Offering a fresh perspective on what makes Gatsby great-and utterly unusual-So We Read On takes us into archives, high school classrooms, and even out onto the Long Island Sound to explore the novel’s hidden depths, a journey whose revelations include Gatsby’s surprising debt to hard-boiled crime fiction, its rocky path to recognition as a “classic,” and its profound commentaries on the national themes of race, class, and gender.
With rigor, wit, and infectious enthusiasm, Corrigan inspires us to re-experience the greatness of Gatsby and cuts to the heart of why we are, as a culture, “borne back ceaselessly” into its thrall. Along the way, she spins a new and fascinating story of her own.
The Leonard Lopate Show: The Invention of the Teenager
The Takeaway: Teenage: An Inside Look at The Invention of Youth Culture & Adolescence
Studio 360: 'Teenage,' A Relatively New Invention
Cube Critic: 'Teenage'
NPR’s Monkey See: Tribeca Diary: Documentary Roundup
NPR: Boy Scouts, Bad Girls And The Hitler Youth
The Daily Circuit: Screen Time looks at documentaries
Teenagers didn’t always exist. They were invented. As the cultural landscape around the world was thrown into turmoil during the industrial revolution, and with a chasm erupting between adults and youth, the concept of a new generation took shape. Whether in America, England, or Germany, whether party-crazed Flappers or hip Swing Kids, zealous Nazi Youth or frenzied Sub-Debs, it didn’t matter this was a new idea of how people come of age. They were dubbed Teenagers. A hypnotic rumination on the genesis of youth culture, TEENAGE is a living collage of rare archival material, filmed portraits, and diary entries read by Jena Malone, Ben Whishaw, and others. Set to a shimmering score by Bradford Cox (Deerhunter / Atlas Sound), TEENAGE is a mesmerizing trip into the past and a riveting look at the very idea of “coming-of-age.”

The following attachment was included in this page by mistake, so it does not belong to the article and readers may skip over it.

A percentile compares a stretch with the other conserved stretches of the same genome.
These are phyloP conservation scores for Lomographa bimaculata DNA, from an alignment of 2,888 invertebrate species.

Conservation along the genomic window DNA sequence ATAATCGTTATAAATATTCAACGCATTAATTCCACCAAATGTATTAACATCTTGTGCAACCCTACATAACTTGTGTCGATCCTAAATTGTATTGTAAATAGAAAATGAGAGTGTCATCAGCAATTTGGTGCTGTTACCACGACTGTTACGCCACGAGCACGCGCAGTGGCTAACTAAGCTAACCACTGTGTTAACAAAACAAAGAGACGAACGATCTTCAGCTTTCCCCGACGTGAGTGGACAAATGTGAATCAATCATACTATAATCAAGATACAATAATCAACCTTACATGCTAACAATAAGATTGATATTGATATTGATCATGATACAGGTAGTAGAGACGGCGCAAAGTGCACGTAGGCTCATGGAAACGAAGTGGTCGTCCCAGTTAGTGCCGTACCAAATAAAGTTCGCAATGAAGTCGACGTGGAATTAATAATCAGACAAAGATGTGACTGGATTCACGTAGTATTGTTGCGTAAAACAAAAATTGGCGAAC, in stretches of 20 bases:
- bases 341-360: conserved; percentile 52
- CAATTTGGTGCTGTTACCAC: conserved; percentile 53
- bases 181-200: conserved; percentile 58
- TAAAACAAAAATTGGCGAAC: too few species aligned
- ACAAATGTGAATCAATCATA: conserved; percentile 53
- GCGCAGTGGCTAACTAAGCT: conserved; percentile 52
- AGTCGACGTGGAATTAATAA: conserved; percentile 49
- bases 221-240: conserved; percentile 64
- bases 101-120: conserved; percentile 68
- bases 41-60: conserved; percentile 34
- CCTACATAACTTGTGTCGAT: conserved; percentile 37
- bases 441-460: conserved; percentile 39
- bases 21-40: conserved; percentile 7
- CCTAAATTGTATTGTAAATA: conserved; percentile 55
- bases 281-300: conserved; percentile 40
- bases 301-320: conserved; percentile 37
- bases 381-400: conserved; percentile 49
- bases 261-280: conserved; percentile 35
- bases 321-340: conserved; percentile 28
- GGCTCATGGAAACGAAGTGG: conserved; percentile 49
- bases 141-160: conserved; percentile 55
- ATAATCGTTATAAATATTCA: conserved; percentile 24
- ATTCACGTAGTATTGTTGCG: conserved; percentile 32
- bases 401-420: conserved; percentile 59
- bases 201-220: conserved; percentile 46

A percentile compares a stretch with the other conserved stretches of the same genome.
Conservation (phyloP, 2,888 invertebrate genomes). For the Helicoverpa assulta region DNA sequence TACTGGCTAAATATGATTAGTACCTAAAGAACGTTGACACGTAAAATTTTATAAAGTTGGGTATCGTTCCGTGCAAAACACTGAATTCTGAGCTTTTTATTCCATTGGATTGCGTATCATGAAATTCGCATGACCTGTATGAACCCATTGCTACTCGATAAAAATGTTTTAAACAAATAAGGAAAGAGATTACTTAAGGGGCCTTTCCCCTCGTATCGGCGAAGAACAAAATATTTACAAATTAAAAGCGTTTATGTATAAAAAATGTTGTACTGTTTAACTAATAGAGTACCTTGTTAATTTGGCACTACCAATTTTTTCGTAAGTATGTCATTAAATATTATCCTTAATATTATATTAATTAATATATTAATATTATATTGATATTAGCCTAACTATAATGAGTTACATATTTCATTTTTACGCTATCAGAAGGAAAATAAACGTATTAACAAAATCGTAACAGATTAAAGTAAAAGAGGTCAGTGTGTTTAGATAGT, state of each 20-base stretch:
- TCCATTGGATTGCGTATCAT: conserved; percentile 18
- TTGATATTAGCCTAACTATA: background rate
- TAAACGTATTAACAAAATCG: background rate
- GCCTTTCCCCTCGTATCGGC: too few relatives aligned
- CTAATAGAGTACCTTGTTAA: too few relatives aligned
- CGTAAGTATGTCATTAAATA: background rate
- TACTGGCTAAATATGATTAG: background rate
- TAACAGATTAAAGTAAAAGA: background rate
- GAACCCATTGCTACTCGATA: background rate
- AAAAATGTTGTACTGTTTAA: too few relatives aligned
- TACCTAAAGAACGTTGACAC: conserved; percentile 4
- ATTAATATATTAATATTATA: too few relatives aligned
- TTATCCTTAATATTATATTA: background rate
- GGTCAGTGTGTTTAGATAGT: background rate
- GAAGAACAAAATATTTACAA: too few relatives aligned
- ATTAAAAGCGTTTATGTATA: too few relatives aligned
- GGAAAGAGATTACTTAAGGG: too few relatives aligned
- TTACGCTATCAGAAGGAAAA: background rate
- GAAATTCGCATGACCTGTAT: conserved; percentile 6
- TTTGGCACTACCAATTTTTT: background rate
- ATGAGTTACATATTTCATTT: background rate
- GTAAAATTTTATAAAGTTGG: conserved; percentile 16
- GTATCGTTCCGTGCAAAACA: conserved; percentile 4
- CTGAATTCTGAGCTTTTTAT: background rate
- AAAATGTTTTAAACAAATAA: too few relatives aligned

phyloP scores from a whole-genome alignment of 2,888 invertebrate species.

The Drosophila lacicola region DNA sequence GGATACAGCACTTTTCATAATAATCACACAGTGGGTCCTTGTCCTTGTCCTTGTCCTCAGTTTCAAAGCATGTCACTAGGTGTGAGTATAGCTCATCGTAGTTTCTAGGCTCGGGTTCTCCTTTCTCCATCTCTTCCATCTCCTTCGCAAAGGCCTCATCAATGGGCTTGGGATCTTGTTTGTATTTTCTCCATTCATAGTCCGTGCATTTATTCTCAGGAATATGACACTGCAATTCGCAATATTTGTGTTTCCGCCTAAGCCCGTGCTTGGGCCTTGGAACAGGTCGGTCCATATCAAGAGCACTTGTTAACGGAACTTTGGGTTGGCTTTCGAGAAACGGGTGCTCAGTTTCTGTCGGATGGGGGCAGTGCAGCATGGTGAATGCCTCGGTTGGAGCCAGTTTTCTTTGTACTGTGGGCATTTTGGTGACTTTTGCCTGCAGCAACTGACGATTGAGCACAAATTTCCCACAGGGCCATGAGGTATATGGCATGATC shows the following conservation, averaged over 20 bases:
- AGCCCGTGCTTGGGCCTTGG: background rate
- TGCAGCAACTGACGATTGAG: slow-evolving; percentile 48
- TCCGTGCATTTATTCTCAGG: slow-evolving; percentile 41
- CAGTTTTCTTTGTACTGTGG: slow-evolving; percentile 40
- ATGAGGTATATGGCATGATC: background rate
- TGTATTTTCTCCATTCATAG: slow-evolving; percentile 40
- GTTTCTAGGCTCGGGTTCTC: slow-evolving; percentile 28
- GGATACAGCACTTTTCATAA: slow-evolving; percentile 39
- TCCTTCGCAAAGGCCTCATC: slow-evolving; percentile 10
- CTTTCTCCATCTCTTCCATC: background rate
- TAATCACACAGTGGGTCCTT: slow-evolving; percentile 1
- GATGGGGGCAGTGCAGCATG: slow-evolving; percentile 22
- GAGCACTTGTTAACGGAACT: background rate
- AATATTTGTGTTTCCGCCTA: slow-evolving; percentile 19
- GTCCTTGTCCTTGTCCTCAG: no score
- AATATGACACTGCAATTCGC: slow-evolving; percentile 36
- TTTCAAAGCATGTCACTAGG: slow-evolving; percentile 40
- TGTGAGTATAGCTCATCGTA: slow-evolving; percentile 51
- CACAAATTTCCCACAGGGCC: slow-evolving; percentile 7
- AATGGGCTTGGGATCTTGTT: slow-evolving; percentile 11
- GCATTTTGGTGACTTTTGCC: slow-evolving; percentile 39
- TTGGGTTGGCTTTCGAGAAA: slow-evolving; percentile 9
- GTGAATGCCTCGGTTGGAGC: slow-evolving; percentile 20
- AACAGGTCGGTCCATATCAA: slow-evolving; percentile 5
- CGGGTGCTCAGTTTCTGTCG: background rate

The Last Kabbalist of Lisbon by Richard Zimler
The Daily Circuit: Roaming and Reading: Richard Zimler’s Lisbon
The Last Kabbalist of Lisbon, an international bestseller, is an extraordinary novel that transports listeners into the universe of Jewish Kabbalah during the Lisbon massacre of April 1506. Just a few years earlier, Jews living in Portugal were dragged to the baptismal font and forced to convert to Christianity. Many of these New Christians persevered in their Jewish prayers and rituals in secret and at great risk; the hidden, arcane practices of the kabbalists, a mystical sect of Jews, continued as well.
One such secret Jew was Berekiah Zarco, an intelligent young manuscript illuminator. Inflamed by love and revenge, he searches, in the crucible of the raging pogrom, for the killer of his beloved uncle Abraham, a renowned kabbalist and manuscript illuminator, discovered murdered in a hidden synagogue along with a young girl in dishabille. Risking his life in streets seething with mayhem, Berekiah tracks down answers among Christians, New Christians, Jews, and the fellow kabbalists of his uncle, whose secret language and codes by turns light and obscure the way to the truth he seeks.
A marvelous story, a challenging mystery, and a telling tale of the evils of intolerance, The Last Kabbalist of Lisbon both compels and entertains.